Tags

Type your tag names separated by a space and hit enter

Bottom-up modeling and simulation of tacrolimus clearance: prospective investigation of blood cell distribution, sex and CYP3A5 expression as covariates and assessment of study power.
Biopharm Drug Dispos. 2011 Dec; 32(9):498-506.BD

Abstract

The objectives were to investigate the ability of population-based in vitro-in vivo extrapolation (IVIVE) to reproduce the influence of haematocrit on the clearance of tacrolimus, observed previously, and to assess the power of clinical studies to detect the effects of covariates on the clearance of tacrolimus. A population-based pharmacokinetic simulator (Simcyp) was used to simulate tacrolimus clearance from in vitro metabolism data and demographic characteristics of Japanese liver transplant patients (JLTs). The relationship between haematocrit and dose-to-concentration (D/C) ratio was validated using seven JLTs, whose highly variable haematocrit and D/C ratio were previously analysed. This validation was used as a surrogate for establishing 'interindividual' variability and to assess the power of clinical studies to discern the effect of haematocrit, sex and CYP3A5 genotype on tacrolimus clearance in a virtual JLT population. The relationship between haematocrit and D/C ratio was reproducible by Simcyp and corresponded well to those observed in seven JLTs. The number of JLTs required to detect the influence of CYP3A5 genotype and sex were estimated to be about 50 and > 600, respectively, which was consistent with the results of previous population pharmacokinetic studies for tacrolimus. In conclusion, population-based IVIVE is considered to be a useful approach to assess the influence of covariates a priori before conducting clinical studies. This is also helpful with study design and assessment of the statistical power of clinical studies involving population-based pharmacokinetics to detect the effects of covariates.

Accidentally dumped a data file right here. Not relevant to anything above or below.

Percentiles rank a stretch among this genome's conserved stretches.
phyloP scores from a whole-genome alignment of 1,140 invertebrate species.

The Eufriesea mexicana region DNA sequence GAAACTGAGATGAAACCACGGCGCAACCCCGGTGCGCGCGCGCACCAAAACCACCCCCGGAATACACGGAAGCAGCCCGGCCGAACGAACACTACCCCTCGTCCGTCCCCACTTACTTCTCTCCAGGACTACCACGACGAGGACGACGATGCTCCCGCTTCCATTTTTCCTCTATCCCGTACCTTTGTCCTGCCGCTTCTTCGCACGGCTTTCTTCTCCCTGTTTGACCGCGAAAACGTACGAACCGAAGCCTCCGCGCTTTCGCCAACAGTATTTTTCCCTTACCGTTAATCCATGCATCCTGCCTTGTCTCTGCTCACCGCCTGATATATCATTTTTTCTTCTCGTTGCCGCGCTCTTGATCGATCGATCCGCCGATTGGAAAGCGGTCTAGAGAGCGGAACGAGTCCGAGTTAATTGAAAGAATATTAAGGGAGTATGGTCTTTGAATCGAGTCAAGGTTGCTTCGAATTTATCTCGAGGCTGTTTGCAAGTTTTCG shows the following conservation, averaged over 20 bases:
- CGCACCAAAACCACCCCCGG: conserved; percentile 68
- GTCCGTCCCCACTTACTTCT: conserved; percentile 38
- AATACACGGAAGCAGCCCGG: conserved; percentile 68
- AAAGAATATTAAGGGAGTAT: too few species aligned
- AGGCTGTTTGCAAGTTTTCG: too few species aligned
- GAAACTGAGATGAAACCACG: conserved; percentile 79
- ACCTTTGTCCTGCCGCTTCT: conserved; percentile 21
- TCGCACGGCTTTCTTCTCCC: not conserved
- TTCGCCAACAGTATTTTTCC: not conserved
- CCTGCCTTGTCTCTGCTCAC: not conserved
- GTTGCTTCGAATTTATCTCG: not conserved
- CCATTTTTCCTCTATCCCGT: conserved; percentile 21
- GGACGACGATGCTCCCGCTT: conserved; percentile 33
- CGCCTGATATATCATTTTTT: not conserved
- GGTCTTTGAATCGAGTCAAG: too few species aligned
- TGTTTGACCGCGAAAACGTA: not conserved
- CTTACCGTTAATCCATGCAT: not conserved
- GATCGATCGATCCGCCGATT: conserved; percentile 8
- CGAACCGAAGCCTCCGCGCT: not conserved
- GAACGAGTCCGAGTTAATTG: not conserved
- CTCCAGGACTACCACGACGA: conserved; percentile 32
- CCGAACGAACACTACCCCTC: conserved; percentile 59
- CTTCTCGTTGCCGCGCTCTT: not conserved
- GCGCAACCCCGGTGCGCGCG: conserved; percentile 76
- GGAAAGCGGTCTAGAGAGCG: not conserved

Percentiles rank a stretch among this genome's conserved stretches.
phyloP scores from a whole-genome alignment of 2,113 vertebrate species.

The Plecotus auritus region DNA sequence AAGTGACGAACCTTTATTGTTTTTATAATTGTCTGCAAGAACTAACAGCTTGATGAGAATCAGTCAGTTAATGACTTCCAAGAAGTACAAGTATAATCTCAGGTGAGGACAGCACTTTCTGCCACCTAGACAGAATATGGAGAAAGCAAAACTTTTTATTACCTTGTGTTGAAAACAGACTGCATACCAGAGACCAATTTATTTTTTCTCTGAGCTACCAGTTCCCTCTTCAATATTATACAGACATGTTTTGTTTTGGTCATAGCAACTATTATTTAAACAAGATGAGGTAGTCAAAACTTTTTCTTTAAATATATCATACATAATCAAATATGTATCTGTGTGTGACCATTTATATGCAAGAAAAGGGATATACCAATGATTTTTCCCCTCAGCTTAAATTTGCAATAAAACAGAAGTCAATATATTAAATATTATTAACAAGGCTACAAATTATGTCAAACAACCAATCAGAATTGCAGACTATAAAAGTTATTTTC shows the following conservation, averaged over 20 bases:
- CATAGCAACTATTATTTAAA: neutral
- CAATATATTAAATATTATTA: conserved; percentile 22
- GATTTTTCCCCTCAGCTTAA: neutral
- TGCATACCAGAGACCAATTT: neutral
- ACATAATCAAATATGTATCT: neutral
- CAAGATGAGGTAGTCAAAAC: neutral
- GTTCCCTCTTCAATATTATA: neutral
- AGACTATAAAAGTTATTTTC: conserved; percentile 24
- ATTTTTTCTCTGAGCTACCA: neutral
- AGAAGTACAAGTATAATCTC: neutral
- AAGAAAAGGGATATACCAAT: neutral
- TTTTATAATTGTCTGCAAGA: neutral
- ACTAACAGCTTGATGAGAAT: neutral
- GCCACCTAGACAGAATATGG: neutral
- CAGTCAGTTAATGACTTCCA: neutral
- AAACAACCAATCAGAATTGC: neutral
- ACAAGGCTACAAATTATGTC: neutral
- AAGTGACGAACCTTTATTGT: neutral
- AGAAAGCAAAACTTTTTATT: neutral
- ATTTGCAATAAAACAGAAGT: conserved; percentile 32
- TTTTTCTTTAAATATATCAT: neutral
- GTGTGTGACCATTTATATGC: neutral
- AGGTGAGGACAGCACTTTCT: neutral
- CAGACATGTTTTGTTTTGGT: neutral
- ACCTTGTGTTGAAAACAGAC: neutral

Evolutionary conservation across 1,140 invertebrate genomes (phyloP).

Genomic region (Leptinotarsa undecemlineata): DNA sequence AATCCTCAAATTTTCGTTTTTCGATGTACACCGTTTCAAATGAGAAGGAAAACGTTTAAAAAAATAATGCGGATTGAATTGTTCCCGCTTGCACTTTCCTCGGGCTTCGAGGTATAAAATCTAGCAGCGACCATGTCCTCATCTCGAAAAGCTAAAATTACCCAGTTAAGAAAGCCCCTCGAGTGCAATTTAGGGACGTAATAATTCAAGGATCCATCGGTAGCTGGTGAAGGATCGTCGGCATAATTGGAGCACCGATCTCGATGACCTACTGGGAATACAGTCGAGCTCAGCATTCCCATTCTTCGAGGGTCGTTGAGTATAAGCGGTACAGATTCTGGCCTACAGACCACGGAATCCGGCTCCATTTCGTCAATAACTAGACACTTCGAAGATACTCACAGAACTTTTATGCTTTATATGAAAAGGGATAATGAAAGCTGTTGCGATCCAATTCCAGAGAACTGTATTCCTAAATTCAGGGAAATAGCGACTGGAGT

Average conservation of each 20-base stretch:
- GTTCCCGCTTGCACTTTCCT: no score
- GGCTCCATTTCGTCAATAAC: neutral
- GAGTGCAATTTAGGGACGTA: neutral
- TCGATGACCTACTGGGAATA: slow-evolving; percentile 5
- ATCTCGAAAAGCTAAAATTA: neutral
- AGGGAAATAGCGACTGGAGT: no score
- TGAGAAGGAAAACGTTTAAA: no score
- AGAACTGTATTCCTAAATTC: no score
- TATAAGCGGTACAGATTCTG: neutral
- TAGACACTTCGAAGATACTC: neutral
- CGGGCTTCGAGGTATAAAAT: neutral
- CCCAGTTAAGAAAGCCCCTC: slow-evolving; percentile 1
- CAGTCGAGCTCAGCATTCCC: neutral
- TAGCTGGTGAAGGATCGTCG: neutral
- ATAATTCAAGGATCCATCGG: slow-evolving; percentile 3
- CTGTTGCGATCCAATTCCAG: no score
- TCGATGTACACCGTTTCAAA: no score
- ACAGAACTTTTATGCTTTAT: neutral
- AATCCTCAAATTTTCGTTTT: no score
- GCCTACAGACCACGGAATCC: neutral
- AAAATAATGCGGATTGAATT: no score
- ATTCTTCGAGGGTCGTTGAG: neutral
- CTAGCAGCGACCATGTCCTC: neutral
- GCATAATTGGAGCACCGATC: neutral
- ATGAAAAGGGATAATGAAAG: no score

Authors+Show Affiliations